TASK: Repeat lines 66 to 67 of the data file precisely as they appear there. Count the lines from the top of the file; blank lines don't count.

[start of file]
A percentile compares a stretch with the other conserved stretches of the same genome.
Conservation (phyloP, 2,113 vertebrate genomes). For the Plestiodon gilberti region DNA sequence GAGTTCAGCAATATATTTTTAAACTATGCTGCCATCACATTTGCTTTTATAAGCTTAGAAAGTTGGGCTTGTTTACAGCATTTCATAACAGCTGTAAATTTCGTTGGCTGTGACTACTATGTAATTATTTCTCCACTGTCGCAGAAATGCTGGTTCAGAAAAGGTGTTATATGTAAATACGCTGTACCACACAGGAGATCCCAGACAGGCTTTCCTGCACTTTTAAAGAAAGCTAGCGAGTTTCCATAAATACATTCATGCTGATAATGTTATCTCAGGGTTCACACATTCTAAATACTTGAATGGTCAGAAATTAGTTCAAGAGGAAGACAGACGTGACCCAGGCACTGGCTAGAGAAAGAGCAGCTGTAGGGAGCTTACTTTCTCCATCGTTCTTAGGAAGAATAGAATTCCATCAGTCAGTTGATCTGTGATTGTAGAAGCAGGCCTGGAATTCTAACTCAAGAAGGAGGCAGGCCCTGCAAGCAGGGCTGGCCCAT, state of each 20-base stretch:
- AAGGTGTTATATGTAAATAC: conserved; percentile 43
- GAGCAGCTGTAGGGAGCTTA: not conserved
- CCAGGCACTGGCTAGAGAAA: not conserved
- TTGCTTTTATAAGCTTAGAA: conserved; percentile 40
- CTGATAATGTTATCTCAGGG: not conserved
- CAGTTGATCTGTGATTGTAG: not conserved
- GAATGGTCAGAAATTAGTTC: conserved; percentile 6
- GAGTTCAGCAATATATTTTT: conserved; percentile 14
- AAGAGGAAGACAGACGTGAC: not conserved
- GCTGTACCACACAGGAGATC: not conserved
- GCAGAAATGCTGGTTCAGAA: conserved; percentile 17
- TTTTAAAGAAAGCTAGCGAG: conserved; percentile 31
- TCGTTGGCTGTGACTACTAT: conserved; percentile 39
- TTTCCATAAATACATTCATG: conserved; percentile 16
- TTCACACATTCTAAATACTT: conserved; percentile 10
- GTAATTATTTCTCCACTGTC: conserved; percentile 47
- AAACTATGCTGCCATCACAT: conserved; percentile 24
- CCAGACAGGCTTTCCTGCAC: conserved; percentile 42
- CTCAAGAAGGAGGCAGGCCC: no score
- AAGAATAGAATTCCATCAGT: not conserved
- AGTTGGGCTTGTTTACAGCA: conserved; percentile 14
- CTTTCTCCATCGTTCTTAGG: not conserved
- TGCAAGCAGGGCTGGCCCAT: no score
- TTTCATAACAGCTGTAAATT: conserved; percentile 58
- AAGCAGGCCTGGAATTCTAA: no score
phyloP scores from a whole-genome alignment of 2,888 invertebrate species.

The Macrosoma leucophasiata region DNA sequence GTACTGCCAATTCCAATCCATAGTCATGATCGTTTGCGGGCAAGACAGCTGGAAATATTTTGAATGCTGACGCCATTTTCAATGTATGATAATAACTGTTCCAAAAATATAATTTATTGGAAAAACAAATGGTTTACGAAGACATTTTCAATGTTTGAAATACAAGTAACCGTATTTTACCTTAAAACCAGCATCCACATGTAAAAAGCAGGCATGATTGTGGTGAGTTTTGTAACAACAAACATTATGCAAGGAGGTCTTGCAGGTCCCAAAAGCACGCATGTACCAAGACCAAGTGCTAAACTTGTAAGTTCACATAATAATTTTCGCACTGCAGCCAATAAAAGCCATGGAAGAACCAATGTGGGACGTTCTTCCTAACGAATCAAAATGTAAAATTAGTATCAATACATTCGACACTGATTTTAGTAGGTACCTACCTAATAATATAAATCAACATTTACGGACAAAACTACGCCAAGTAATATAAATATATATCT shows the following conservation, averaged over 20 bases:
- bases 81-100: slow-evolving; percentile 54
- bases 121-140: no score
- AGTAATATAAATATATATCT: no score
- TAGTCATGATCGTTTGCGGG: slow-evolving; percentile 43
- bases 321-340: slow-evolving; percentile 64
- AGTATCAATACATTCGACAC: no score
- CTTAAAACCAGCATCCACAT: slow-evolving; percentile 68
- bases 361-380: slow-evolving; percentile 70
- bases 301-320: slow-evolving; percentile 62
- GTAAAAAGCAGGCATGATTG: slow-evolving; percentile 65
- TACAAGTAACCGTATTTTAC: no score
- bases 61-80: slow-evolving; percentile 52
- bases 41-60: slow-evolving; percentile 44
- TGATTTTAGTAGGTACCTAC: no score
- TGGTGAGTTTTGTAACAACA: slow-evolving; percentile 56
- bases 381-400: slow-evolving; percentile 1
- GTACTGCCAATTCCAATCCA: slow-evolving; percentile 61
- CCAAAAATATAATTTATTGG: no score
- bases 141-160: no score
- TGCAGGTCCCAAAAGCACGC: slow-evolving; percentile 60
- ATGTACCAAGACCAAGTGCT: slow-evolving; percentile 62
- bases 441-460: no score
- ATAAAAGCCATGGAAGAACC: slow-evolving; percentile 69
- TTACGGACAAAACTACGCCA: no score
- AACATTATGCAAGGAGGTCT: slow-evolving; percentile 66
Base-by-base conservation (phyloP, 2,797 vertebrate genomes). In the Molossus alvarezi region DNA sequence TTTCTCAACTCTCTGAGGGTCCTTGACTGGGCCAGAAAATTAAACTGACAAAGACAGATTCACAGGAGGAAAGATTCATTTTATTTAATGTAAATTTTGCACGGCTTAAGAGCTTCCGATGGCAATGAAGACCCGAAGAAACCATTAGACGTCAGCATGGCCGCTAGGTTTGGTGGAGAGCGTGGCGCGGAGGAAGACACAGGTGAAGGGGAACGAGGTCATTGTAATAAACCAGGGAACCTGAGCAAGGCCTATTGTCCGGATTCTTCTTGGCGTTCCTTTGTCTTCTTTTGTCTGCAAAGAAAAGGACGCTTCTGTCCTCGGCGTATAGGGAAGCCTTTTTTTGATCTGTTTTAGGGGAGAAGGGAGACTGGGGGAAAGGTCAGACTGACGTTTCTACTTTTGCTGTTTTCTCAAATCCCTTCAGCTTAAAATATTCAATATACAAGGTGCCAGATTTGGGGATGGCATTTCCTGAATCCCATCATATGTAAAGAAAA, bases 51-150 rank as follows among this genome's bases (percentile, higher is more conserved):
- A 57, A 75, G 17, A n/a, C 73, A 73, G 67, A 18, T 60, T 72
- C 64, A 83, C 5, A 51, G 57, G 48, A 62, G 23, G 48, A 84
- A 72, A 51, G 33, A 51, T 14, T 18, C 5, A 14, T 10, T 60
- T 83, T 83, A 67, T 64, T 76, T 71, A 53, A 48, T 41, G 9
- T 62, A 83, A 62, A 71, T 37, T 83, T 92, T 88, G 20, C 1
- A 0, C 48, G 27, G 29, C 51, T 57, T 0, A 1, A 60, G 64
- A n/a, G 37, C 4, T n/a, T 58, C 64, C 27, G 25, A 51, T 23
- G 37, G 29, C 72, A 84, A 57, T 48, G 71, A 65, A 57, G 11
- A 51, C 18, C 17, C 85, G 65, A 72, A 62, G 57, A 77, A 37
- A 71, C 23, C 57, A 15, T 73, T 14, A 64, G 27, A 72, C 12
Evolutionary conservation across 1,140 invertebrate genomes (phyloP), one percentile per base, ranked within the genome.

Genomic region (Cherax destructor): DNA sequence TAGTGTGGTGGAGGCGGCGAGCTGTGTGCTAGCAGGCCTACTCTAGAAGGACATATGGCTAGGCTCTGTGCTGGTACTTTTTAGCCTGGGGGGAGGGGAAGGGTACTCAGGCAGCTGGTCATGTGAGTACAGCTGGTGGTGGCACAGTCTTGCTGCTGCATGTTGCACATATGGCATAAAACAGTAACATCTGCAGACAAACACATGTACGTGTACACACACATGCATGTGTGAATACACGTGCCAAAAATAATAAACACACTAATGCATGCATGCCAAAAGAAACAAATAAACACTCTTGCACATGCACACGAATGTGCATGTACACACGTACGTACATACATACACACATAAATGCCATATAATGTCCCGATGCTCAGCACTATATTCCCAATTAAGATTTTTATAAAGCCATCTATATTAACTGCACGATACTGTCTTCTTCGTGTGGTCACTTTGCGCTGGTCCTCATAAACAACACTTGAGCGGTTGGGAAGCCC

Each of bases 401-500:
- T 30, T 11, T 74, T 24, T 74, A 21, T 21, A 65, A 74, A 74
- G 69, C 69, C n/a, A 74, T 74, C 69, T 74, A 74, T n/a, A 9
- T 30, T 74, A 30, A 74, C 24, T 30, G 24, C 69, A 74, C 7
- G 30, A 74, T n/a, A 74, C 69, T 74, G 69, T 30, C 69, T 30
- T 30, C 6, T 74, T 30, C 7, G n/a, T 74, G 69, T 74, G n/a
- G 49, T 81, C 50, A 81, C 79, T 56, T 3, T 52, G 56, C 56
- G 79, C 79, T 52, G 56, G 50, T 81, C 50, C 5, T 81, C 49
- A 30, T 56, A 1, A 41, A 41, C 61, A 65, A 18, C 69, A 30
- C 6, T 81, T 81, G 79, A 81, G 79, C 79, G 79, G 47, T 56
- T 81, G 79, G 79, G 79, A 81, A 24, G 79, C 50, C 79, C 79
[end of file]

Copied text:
Evolutionary conservation across 1,140 invertebrate genomes (phyloP), one percentile per base, ranked within the genome.

Genomic region (Cherax destructor): DNA sequence TAGTGTGGTGGAGGCGGCGAGCTGTGTGCTAGCAGGCCTACTCTAGAAGGACATATGGCTAGGCTCTGTGCTGGTACTTTTTAGCCTGGGGGGAGGGGAAGGGTACTCAGGCAGCTGGTCATGTGAGTACAGCTGGTGGTGGCACAGTCTTGCTGCTGCATGTTGCACATATGGCATAAAACAGTAACATCTGCAGACAAACACATGTACGTGTACACACACATGCATGTGTGAATACACGTGCCAAAAATAATAAACACACTAATGCATGCATGCCAAAAGAAACAAATAAACACTCTTGCACATGCACACGAATGTGCATGTACACACGTACGTACATACATACACACATAAATGCCATATAATGTCCCGATGCTCAGCACTATATTCCCAATTAAGATTTTTATAAAGCCATCTATATTAACTGCACGATACTGTCTTCTTCGTGTGGTCACTTTGCGCTGGTCCTCATAAACAACACTTGAGCGGTTGGGAAGCCC